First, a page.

If you’re on the lookout for places to shoot models in Saigon that are safe, quiet and won’t break the bank, here are a few suggestions.
The Ho Chi Minh City Museum of Fine Arts in district 1 (above), built in the early 20th century by a French architect, has some lovely light. Admission for photographers is 300,000 Vietnamese dong for up to five visitors.
Saigon University in district 5 is free of charge to photographers.
The Museum of Traditional Vietnamese Medicine in district 10 has beautiful natural light and striking design, making it perfect for portraiture. The entrance fee is 120,000 Vietnamese dong.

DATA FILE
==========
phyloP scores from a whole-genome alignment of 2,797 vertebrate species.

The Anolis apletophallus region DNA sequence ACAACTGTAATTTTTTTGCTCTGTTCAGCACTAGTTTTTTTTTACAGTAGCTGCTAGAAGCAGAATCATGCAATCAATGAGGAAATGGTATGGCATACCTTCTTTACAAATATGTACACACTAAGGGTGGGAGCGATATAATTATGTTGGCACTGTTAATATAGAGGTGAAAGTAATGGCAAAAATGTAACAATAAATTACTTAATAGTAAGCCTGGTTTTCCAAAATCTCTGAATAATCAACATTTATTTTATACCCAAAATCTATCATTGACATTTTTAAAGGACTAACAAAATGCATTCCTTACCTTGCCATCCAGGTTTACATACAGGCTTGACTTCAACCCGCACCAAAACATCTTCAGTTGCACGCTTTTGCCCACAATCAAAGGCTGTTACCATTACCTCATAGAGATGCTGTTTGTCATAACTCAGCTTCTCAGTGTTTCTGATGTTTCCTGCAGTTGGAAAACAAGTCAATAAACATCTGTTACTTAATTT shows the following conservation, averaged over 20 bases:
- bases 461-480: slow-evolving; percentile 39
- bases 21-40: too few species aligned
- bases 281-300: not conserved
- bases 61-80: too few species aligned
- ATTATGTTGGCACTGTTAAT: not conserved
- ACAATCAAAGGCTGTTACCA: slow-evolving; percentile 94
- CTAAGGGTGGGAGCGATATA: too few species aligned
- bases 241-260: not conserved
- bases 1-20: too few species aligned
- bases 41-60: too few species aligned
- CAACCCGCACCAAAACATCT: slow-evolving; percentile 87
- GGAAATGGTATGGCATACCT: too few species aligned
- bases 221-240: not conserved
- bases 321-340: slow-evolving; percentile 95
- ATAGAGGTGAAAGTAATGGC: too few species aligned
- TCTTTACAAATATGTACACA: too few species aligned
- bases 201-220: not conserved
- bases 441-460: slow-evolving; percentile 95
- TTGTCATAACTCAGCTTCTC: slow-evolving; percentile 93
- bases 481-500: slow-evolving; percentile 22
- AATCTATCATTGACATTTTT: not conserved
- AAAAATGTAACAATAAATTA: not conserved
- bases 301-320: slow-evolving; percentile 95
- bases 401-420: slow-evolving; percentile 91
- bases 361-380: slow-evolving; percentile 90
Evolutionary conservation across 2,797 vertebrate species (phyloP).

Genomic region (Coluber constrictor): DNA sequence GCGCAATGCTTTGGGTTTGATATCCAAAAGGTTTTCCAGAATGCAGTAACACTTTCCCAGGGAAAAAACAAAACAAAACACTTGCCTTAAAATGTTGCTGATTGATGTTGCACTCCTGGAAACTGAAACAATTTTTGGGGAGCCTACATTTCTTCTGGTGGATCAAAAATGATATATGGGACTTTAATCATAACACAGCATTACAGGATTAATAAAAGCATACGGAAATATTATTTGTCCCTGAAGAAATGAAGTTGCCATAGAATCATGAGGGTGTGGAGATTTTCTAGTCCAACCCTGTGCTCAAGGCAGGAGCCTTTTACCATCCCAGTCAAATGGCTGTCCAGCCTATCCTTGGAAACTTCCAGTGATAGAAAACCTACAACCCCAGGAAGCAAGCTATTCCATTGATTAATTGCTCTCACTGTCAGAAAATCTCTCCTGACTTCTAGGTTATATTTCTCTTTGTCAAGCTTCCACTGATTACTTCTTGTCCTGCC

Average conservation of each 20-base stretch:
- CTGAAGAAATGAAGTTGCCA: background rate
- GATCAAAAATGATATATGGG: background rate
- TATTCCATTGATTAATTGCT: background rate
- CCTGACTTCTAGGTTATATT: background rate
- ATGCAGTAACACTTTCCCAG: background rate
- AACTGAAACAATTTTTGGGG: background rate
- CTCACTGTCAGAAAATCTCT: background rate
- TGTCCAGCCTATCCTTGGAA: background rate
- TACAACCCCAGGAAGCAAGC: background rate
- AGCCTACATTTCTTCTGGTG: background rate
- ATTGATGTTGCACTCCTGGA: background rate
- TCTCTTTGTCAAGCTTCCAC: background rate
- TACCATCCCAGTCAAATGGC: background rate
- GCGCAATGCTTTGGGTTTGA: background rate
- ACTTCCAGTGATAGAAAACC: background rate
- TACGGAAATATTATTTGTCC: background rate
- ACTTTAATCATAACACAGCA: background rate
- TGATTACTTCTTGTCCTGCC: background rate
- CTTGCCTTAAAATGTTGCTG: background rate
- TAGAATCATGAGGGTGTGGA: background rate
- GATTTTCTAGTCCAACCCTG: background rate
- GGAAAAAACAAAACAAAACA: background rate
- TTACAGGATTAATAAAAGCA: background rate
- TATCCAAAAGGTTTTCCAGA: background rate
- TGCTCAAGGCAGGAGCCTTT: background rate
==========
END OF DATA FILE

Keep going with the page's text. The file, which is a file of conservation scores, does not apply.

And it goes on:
I’ve always thought the Fuji X-T2 would be a great narrative filmmaking camera, but it’s taken a back seat to my Panasonics for the past year. As it happens, I’m planning to begin work on a documentary next month and it occurred to me that this would be a great opportunity to try out my Veydras on the Fuji. Out of curiosity, I searched online for footage shot with the Veydras on a Fuji camera, to no avail. What a coup! To be the very first person to make a film with the best budget cinema lenses available today along with the color science of Fuji’s renowned X-Trans CMOS sensor! Maybe I could convince more filmmakers of just how tasty those Mini Primes are. After all, the soon-to-be released Fujinon MK zooms run nearly $4,000 apiece. I went ahead and ordered three mounts from Veydra’s website. Shipping charges were a little steep – $85.00 – but no price was too high to pay for a shot at five minutes of internet glory, and I assumed that would be overnight delivery. That was two weeks ago, and I still haven’t received anything from Veydra. Looking over their website again, I realized that there were no tools for checking order status; no order history; no estimated delivery date – nada. It was at that moment that I started to wonder: do those X-mounts really exist? And if they did, why was no one shooting with them?